With my WSET Diploma Unit 3 exam looming in the not-so-distant future, I’ve been practicing writing essays on a variety of wine industry topics, and friends suggested I post them here. The last one was pretty dry, so this seemed necessary.
High-end sweet wine is so incredibly underappreciated among consumers. It’s worlds away from the Cupcake Moscatos and Jam Jars of the world, like a high-end dark chocolate truffle to their Hershey bars, but people don’t expect to pay top dollar for sweet wine because they associate it all with cheapness and low quality. For really good high-end dessert wines, though, you have to be willing to fork over some cash. The reason? Hard labor and low quantity.
Several of the world’s great dessert wines take advantage of fact that as grapes become raisinated they develop concentrated sugars, which leads to an intense flavor. Three, in particular, are illustrative examples of what can happen to a grape on the vine after the regular harvest season winds down.
Produced all over Italy but most prominent in Tuscany, Vin Santo is a dessert wine typically made from trebbiano and malvasia grapes. The grapes are harvested as usual but then laid out on mats or hung from rafters in barns to dry for several months, usually over the course of winter. During this time the grape environment must be kept dry enough to protect the fruit from rot. Once the weather begins to warm up, the grapes are pressed into must and placed in small casks (anywhere from 50 to 200L) to begin fermentation. Contrary to the process in most dry wine styles, the casks for Vin Santo are sealed with concrete (sometimes even with a little of the lees from the last bottled vintage), and left for many months as the temperature causes the fermentation to speed up, stop, then start again, sometimes for several years.
You wouldn’t be wrong to think all this sounds like a bit of a crapshoot. The Vin Santo process is highly variable, and sugar and alcohol content and flavor can range dramatically from producer to producer, region to region, and year to year. One option is to blend vintages to create a more consistent flavor profile; another is to simply know your producers and select from either a high-quality small one or a large, reliable one with the ability to produce high quantity and blend the good stuff while discarding the bad. On the consumer end, good Vin Santo is expensive and selecting one requires a fair amount of knowledge (or trust in your sommelier or salesperson).
Niagara icewine takes advantage of the Niagara, Ontario climate (Niagara County, New York, is just across the river and produces small amounts of its own icewine, though American wine is obviously not VQA-certified), which reliably gets cold enough in the winter for this nectar-sweet dessert wine. Icewine is made from approved grape varieties––usually vidal blanc or riesling, though cabernet franc is also popular––that have been netted in the vineyard since ripening to protect them from being eaten by birds. The grapes are left on the vine till winter to raisinate, the water inside them freezing completely. This requires a sustained temperature of around -8C. Icewine that is botrytis-affected is its own VQA category, either “Botrytis Affected” or “Totally Botrytis Affected” (a cheeky reference to the other kind of TBA, which I’ll get to in a minute).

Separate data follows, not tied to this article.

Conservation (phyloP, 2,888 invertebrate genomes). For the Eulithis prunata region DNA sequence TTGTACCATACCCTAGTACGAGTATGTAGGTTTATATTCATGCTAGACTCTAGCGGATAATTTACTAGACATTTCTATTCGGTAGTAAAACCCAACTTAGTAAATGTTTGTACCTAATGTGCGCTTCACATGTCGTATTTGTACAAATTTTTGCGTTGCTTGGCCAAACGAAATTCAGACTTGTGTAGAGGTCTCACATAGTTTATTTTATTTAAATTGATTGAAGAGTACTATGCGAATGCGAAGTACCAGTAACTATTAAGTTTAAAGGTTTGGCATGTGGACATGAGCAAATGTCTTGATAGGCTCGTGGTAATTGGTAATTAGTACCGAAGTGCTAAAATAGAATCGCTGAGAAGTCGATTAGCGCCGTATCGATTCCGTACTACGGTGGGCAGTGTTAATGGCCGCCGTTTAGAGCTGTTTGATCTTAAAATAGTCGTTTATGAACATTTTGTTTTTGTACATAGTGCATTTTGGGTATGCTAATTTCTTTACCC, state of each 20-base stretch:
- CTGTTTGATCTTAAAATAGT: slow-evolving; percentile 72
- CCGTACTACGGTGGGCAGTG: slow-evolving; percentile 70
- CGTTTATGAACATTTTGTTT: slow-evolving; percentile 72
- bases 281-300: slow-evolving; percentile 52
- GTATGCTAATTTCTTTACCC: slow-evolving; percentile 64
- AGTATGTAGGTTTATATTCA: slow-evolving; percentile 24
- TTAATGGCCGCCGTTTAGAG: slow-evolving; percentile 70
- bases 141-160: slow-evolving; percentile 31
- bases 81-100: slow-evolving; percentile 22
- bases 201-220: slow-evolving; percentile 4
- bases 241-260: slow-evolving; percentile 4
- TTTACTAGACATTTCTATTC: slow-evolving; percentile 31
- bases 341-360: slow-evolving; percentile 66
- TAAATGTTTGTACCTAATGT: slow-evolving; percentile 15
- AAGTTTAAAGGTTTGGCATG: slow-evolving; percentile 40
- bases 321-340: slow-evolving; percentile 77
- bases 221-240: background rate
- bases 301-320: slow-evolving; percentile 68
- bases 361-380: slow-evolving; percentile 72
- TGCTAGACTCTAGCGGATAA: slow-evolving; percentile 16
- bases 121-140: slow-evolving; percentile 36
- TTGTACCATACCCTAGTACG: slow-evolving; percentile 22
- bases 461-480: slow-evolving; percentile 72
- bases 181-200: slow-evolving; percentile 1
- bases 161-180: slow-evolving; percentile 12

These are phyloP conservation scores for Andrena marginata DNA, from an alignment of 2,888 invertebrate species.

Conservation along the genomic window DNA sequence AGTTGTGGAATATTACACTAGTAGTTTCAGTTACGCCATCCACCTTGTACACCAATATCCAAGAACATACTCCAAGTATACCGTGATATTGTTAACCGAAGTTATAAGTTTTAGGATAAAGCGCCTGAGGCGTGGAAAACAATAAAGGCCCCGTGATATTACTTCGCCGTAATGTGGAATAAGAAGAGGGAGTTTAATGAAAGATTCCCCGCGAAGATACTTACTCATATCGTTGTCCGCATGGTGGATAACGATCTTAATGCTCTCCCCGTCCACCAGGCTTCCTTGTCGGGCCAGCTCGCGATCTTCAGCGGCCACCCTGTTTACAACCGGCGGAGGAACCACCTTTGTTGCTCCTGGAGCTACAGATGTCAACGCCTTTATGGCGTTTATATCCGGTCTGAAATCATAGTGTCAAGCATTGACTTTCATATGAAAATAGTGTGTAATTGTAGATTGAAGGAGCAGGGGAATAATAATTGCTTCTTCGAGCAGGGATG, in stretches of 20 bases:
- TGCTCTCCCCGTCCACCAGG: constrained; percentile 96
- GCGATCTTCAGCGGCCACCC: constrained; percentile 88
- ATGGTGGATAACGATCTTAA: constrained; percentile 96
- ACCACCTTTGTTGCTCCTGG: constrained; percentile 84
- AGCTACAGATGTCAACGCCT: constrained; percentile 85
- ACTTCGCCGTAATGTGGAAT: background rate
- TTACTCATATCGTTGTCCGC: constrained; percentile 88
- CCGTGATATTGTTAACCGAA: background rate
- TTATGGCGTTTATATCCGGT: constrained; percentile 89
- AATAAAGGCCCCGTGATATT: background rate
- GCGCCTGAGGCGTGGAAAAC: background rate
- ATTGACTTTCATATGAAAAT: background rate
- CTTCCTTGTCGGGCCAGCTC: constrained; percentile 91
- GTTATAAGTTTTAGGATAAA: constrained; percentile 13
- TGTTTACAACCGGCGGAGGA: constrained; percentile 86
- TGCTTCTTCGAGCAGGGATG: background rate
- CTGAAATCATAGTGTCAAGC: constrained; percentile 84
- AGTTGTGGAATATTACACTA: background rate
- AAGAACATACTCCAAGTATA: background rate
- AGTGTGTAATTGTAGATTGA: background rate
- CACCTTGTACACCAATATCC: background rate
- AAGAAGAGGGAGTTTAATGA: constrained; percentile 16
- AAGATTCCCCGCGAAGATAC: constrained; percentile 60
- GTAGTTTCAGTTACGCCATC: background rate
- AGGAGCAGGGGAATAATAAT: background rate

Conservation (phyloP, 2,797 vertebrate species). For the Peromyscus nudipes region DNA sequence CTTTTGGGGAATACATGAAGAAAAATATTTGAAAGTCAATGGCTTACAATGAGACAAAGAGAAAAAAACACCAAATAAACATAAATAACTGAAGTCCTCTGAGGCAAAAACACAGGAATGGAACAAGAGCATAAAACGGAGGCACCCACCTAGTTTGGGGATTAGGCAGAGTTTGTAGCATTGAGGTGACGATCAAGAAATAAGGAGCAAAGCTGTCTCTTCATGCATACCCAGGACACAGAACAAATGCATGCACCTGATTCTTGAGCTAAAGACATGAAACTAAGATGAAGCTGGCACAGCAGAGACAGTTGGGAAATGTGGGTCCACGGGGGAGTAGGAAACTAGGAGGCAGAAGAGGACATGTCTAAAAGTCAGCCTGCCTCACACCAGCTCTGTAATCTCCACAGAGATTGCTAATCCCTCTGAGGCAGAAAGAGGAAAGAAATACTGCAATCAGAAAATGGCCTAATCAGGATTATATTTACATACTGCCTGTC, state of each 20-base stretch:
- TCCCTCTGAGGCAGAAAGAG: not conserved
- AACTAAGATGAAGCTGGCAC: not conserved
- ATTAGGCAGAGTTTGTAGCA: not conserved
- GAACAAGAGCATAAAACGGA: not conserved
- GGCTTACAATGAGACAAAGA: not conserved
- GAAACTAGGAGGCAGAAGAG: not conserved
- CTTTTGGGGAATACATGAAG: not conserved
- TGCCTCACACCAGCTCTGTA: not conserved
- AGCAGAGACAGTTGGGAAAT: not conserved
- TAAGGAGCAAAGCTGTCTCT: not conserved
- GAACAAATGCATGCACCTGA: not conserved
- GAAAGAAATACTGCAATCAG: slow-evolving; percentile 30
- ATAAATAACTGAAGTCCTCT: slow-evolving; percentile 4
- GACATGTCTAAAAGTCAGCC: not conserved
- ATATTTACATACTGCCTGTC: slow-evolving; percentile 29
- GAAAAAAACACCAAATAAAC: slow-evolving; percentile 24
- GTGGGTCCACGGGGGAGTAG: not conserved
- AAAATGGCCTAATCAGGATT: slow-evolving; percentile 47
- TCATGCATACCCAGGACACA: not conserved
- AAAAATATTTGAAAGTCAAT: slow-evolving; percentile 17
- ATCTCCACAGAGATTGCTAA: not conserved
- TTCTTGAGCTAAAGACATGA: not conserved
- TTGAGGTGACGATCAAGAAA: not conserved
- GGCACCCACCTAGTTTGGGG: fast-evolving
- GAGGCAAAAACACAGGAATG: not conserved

When picking conditions are optimal––between -10°C and -12°C––the grapes are harvested, usually by hand at night, and pressed slowly to extract the intense juice. The high sugar content can lead to a challenging environment for the yeast, so it’s crucial to monitor fermentation carefully. Some icewine is aged in oak. Due to the hard labor required and the small amounts produced, it’s always pricey, but Niagara has, at least locally, worked hard to market icewine and educate consumers about what makes it worth the cost.
Trockenbeerenauslese (the original TBA) literally means “dried berries selection.” The final stage of Germany’s ripeness-based Prädikatswein classification system, TBA is a tribute to two things: botrytis and, in almost all the best examples, the riesling grape. Unlike with Vin Santo or icewine, botrytis is a salient feature of trockenbeerenauslese wine, and only certain vintages, when even ripening and widespread botrytis affectation combine, are worthy of it. TBA does not require the grapes to be frozen or picked at a certain temperature. As with icewine, the berries are hand-picked and pressed slowly to extract a concentrated sweet juice with very little water. Trockenbeerenauslese is typically not oaked. It is very rare and expensive, since botrytis doesn’t happen on command, and it’s sweet and viscous. TBA is typically found in Germany and the Burgenland region of Austria.
All three of these wines are excellent with Dunbarton blue cheese and a Wheat Thin.